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Stir fry this and stir fry that… You can basically stir fry anything! This is a great combo (Green Beans, Carrots and Tempeh) for a meat-less option that will still keep ya full past dessert.
The unassuming fermented soybeans (tempeh) wear a meaty disguise to this veggie party with an amazing ability to soak up the dark soy sauce flavors. Add a pile of fresh crunchy green beans, a few carrots, with plenty of garlic and ginger for a bright and satisfyingly hearty ethnic taste.
Your co-workers may even ask: “What type of meat is that in your super delicious looking stir fry left overs??”
And no Bob, you can’t have any my stir fry…
Speaking of left overs, this is one of our staples for a pre-cooked, packaged meal and frozen meal. We have embarked on many stir fry cooking sprees of over 20 pounds on a Sunday afternoon. Then we split up the loot into 1 pound FoodSaver vacuum sealed bags, the perfect single serve healthy lunch or dinner for a guy on the go. Reheating is a breeze and the flavors / textures remain pretty darn good even after a few weeks!
As of this writing, I have eaten our packaged stir fry in 15 states and at 35,000 feet somewhere over Russia… Have stir fry, will travel.
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Best Aeropress Brewing Method by Joshua from Everybody’s Coffee Chicago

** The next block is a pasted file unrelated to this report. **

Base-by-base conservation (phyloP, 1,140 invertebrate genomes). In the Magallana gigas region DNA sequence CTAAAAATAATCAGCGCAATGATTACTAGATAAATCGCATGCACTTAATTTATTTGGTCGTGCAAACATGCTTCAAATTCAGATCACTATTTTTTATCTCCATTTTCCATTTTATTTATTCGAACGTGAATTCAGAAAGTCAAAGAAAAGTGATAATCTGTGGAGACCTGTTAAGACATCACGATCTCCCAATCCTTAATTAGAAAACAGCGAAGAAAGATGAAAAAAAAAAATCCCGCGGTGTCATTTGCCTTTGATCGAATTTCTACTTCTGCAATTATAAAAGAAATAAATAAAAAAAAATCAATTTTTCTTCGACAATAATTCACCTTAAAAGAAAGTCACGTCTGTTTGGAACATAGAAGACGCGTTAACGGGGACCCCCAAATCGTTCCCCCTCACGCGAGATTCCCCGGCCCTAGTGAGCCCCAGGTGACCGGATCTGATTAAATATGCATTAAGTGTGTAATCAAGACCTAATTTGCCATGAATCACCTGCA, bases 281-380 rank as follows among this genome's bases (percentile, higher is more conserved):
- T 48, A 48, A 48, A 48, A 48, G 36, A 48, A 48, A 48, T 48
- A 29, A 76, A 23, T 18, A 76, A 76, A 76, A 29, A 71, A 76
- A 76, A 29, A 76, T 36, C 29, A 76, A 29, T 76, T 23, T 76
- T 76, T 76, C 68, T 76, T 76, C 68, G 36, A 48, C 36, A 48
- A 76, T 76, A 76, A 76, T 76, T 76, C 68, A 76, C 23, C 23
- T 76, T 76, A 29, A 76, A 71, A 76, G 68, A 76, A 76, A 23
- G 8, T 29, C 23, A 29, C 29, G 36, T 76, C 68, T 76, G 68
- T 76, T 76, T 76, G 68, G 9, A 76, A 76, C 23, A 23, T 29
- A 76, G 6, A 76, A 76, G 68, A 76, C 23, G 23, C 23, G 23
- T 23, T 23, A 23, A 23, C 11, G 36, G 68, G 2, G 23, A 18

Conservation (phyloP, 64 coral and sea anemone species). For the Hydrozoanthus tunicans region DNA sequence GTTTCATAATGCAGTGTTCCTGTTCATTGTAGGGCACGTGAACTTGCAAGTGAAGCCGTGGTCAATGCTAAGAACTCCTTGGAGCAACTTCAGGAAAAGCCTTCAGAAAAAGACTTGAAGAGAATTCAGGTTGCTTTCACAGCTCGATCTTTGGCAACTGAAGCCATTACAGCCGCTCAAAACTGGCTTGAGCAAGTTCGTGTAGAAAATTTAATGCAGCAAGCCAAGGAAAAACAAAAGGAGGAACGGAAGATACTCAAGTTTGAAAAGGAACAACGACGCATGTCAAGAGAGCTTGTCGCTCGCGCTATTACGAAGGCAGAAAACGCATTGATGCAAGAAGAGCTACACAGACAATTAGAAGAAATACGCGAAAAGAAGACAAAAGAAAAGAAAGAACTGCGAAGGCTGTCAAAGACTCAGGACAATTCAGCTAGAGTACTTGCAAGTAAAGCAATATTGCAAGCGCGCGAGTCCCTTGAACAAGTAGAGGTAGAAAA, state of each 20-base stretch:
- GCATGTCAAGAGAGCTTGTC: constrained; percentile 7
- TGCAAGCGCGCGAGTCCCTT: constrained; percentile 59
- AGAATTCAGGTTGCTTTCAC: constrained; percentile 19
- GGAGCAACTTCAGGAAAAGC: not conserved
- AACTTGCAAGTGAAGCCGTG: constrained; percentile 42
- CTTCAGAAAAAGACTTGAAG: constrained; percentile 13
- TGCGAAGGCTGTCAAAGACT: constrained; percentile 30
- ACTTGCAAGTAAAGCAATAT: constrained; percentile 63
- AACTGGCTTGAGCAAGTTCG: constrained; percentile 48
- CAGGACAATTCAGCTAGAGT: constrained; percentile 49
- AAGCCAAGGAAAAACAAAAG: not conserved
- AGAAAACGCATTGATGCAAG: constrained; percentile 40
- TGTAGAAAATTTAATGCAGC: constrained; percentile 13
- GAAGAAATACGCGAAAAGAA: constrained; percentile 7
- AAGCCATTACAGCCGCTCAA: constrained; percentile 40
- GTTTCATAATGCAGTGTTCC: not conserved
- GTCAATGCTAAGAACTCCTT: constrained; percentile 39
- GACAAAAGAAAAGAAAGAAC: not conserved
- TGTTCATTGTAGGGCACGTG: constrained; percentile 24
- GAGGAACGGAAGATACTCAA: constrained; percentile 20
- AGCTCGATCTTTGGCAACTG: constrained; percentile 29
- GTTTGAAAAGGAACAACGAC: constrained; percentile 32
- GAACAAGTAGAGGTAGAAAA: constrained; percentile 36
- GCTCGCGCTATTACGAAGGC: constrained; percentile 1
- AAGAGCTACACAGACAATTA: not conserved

Nothing starts the morning off like a cup of coffee. Or really, the afternoon… or the work week… or even the weekend! With so much coffee, shouldn’t it be awesome? Joshua from Everybody’s Coffee in Chicago is a coffee aficionado who has studied, and perfected the art of the Aeropress inverted brewing method. People come from around Chicago to enjoy his brews, I’ve seen them at the shop… This video and recipe outline the step by step instructions to craft an amazing cup of coffee that doesn’t suck, right at home!
The recipe video begins by explaining the grind size and how it should look (like a coarse sand) for the best result. We used the Hario Ceramic Slim Mini Mill hand grinder with 6 clicks from closed on to get the perfect grind for this variety.
“If your coffee tastes too acidic, grassy/vegetal, or weak, go down one click at a time (a finer grind) & if your coffee tastes too bitter, drying, or harsh, go up one click at a time.” -Joshua